Being both an American and a science major, I find myself torn between two worlds There is the hyper logical world of scientific measurement, one where quantities are measured in a system based on multiples of ten and conversions largely rely on knowing the meaning of a prefix. Then there is the common world around me, based on such measurements as inches, feet and miles, all with conversion factors that are only common knowledge due to rote memorization; it's an often confusing and nonsensical system. A question remains: where did all these measurements come in the first place? Enter once again, esteemed mathematician Dr. Marcus du Sautoy, presenter of such educational programming as "The Story of Math" and "The Code." His offering to viewers is a three-part miniseries, consisting of one-hour episode focused specifically on units of measurements. "The Science of Measurement" (or "Precision: The Measure of All Things" as it was known in the United Kingdom) seeks to inform viewers of not just the origin of commonly used units of measure, but the scientific and sometimes ideological decisions behind their origin.
As he so succinctly did in "The Story of Math," Dr. Marcus du Sautoy instantly breaks down the barriers of heady subjects by adopting an inviting, inquisitive approach that quite frankly, draws a better comparison to the late great, Carl Sagan, than Sagan's spiritual successor, Neil de Grasse Tyson. Throughout "The Science of Measurement" du Sautoy never talks down to the audience, but on the same page, never fills his explanations with needlessly complex technical jargon. The cumulative result is a very breezy three-hour mini-series chock full of historical information and sound logical reasoning. Each of the three episodes focuses on three forms of distinct measurement, "Time and Distance," "Mass and Moles," and finally, "Heat, Light, and Electricity." The shows gradually ramp up the complexity of the measurements being discussed and I would not argue that the first episode, "Time and Distance" will have the most mass appeal, given the more "logical" genesis of our common units (keep in mind, when I say common units, I refer to SI or metric units), including their origins in royalty (i.e. a cubit based on the length of a ruler's forearm) that still persist to this day in the English system.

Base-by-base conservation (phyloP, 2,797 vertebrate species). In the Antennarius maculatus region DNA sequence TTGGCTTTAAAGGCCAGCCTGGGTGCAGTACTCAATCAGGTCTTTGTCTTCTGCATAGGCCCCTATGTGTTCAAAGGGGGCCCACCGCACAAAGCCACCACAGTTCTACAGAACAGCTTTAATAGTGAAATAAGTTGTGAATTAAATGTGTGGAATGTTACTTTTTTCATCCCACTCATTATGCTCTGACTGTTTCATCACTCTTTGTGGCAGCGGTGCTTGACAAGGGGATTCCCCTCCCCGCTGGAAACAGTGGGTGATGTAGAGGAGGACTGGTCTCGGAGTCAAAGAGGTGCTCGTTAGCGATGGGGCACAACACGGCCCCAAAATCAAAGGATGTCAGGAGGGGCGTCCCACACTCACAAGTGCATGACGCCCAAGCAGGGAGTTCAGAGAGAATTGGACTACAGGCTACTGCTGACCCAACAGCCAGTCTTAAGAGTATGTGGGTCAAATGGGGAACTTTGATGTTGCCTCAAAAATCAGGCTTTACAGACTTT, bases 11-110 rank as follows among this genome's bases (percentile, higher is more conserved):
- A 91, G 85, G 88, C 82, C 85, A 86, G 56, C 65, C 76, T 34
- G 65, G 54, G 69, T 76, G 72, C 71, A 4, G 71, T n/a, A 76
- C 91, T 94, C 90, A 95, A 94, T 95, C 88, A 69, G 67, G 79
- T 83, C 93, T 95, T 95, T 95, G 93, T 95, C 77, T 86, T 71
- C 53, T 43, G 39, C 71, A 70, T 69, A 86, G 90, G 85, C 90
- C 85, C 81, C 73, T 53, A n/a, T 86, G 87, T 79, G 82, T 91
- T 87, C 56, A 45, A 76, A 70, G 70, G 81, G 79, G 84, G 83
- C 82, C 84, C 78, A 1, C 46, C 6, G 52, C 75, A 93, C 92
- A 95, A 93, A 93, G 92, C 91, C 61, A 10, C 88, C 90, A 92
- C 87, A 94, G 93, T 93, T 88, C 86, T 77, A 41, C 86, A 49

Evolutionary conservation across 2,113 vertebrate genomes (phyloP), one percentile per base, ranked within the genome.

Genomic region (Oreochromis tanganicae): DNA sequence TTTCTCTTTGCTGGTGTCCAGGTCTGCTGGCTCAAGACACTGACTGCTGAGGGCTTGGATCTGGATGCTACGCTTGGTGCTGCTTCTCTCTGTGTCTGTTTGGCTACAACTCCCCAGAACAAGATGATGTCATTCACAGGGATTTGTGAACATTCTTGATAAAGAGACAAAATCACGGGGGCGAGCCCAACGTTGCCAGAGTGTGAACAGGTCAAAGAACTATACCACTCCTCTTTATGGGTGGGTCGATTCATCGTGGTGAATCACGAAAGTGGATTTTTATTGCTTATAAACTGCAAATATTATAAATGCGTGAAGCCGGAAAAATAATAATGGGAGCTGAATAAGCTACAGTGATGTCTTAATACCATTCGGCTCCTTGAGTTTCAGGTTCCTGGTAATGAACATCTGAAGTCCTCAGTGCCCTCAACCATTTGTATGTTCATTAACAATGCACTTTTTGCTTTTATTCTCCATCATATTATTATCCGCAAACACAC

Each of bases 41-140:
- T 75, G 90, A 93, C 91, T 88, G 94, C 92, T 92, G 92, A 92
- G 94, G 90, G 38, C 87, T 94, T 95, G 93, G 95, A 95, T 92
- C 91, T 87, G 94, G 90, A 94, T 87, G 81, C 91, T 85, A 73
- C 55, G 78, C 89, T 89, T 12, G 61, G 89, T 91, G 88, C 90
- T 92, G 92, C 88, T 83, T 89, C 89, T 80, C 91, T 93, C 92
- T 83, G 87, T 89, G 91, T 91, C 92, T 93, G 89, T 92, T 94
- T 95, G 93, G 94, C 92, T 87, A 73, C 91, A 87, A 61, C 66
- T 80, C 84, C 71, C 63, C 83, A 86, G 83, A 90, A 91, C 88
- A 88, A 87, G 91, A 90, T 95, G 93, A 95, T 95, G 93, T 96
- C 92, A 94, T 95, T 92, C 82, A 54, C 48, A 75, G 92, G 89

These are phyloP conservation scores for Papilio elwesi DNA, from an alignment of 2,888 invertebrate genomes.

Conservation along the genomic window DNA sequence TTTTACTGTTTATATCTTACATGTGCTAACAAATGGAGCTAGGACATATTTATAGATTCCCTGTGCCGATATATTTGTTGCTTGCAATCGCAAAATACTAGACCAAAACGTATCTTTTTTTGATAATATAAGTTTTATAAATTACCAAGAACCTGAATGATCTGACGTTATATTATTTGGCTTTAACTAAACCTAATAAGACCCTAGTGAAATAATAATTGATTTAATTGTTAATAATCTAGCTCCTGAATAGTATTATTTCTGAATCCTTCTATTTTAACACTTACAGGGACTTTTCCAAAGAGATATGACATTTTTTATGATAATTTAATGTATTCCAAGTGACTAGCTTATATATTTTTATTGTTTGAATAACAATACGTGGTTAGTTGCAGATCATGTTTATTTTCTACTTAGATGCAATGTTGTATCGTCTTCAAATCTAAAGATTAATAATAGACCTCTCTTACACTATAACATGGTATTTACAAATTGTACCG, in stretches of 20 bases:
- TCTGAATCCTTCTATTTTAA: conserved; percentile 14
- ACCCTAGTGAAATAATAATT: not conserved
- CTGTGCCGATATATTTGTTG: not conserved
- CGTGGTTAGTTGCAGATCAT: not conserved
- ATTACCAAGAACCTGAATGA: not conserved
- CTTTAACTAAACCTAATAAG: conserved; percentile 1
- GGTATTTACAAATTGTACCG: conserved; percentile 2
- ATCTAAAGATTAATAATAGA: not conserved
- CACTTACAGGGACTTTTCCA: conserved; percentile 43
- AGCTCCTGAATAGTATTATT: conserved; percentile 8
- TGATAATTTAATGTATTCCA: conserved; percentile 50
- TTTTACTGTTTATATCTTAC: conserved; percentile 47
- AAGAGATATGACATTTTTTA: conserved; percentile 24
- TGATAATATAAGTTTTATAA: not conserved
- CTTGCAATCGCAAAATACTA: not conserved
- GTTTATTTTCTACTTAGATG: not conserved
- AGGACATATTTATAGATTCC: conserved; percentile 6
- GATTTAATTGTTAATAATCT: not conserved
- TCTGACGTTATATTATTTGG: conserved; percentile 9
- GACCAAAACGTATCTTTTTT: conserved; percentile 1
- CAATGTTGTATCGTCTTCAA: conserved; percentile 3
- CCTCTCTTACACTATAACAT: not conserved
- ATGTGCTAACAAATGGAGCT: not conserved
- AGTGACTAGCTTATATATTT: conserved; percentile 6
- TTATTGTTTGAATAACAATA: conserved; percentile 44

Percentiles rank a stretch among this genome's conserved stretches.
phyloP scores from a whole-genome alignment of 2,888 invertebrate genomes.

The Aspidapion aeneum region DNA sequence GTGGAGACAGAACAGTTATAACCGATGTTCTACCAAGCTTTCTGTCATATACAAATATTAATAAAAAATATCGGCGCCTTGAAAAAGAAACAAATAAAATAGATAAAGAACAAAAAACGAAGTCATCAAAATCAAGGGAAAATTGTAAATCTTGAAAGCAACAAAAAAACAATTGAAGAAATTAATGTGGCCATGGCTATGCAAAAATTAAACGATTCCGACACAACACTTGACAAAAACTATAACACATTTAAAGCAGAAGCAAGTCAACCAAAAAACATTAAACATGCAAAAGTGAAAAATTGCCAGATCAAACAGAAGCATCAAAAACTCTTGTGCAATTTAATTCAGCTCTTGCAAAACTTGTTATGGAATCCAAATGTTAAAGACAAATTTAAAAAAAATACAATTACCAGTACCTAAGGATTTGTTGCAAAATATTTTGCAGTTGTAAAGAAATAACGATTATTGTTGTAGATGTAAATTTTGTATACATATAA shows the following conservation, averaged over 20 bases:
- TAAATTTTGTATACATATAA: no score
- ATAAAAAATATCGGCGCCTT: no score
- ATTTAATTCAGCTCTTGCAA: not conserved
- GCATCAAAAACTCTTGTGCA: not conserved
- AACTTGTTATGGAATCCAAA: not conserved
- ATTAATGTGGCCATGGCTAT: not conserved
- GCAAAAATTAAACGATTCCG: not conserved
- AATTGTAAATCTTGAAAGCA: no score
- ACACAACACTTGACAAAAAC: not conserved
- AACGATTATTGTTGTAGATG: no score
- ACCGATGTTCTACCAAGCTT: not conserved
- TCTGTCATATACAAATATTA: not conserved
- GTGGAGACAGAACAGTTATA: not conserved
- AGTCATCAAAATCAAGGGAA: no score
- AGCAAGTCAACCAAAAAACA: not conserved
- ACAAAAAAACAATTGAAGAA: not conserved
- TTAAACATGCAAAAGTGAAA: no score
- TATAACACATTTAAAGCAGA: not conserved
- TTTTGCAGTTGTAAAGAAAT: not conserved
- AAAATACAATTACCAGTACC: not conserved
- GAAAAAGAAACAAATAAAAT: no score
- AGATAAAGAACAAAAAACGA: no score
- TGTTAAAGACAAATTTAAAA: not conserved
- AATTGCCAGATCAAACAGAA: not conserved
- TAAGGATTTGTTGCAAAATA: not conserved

The remaining two episodes remain equally fascinating but due give the brain a workout, should this be a viewer's first exposure to these concepts. For instance the discussion of mass and moles, makes perfect sense to be, as I sport a chemistry background, but to the layperson, it takes some careful explanation to make the case for Avogadro's number or 6.02 x 1023 being completely logical, yet du Sautoy pulls it off and at the minimum leaves viewers with a greater appreciation of things we use in our everyday life, but otherwise take for granted. "The Science of Measurement" may have questionable replay value, compared to "The Story of Math," but it's yet another must see educational miniseries. Engaging, insightful and well produced, it quite admirably accomplishes its noble task of providing its viewers with a greater context and appreciation for the world we live in.
The 1.78:1 anamorphic widescreen transfer is perfectly acceptable for a documentary presentation. Detail is firmly average, while minor compression artifacts do little to interfere with one's viewing enjoyment. Colors are natural and there are no telltale signs of edge enhancement or DNR.
The Dolby Digital English stereo audio track is equally serviceable with a sometimes aggressive mix overall, that doesn't sport a real dynamic range to it. Narration is natural sounding and never obnoxiously overpowering, nor suffers from distortion. English SDH subtitles are included.
Extras include a text-based biography on du Sautoy as a well as a physical booklet highlighting key concepts from the program.
"The Science of Measurement," while originally produced for British viewers might very well serve as a nice primer to a whole new generation of American viewers still only encountering the metric system in science classrooms. Dr. Marcus du Sautoy hits another homerun in the field of science/mathematics education, offering a breezy three hours on a subject one may feel inclined to write off as dull. Recommended.